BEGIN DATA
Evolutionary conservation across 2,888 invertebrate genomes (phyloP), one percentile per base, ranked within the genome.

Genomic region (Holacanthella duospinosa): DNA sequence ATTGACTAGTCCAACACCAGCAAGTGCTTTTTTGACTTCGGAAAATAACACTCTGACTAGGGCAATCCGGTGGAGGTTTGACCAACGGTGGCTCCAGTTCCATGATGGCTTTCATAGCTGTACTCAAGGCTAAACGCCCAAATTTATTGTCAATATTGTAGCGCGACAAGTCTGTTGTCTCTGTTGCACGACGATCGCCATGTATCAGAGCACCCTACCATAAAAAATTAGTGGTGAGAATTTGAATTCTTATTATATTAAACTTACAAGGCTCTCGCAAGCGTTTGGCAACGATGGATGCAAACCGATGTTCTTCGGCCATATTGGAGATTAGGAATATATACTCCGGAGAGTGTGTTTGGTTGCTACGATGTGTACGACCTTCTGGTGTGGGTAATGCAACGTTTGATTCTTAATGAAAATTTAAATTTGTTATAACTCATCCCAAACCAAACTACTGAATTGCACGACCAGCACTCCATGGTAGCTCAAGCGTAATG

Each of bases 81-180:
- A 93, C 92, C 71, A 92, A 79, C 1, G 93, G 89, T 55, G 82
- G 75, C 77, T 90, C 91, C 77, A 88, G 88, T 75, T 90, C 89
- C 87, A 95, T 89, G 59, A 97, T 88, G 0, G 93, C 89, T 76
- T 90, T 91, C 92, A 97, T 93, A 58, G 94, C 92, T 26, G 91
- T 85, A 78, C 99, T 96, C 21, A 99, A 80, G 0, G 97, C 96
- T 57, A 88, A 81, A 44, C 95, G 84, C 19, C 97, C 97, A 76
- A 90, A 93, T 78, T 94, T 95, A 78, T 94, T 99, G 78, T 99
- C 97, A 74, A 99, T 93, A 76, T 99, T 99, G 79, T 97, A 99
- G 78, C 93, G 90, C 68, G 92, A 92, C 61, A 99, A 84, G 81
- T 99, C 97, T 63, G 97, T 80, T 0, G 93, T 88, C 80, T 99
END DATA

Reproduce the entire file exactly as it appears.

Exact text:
Evolutionary conservation across 2,888 invertebrate genomes (phyloP), one percentile per base, ranked within the genome.

Genomic region (Holacanthella duospinosa): DNA sequence ATTGACTAGTCCAACACCAGCAAGTGCTTTTTTGACTTCGGAAAATAACACTCTGACTAGGGCAATCCGGTGGAGGTTTGACCAACGGTGGCTCCAGTTCCATGATGGCTTTCATAGCTGTACTCAAGGCTAAACGCCCAAATTTATTGTCAATATTGTAGCGCGACAAGTCTGTTGTCTCTGTTGCACGACGATCGCCATGTATCAGAGCACCCTACCATAAAAAATTAGTGGTGAGAATTTGAATTCTTATTATATTAAACTTACAAGGCTCTCGCAAGCGTTTGGCAACGATGGATGCAAACCGATGTTCTTCGGCCATATTGGAGATTAGGAATATATACTCCGGAGAGTGTGTTTGGTTGCTACGATGTGTACGACCTTCTGGTGTGGGTAATGCAACGTTTGATTCTTAATGAAAATTTAAATTTGTTATAACTCATCCCAAACCAAACTACTGAATTGCACGACCAGCACTCCATGGTAGCTCAAGCGTAATG

Each of bases 81-180:
- A 93, C 92, C 71, A 92, A 79, C 1, G 93, G 89, T 55, G 82
- G 75, C 77, T 90, C 91, C 77, A 88, G 88, T 75, T 90, C 89
- C 87, A 95, T 89, G 59, A 97, T 88, G 0, G 93, C 89, T 76
- T 90, T 91, C 92, A 97, T 93, A 58, G 94, C 92, T 26, G 91
- T 85, A 78, C 99, T 96, C 21, A 99, A 80, G 0, G 97, C 96
- T 57, A 88, A 81, A 44, C 95, G 84, C 19, C 97, C 97, A 76
- A 90, A 93, T 78, T 94, T 95, A 78, T 94, T 99, G 78, T 99
- C 97, A 74, A 99, T 93, A 76, T 99, T 99, G 79, T 97, A 99
- G 78, C 93, G 90, C 68, G 92, A 92, C 61, A 99, A 84, G 81
- T 99, C 97, T 63, G 97, T 80, T 0, G 93, T 88, C 80, T 99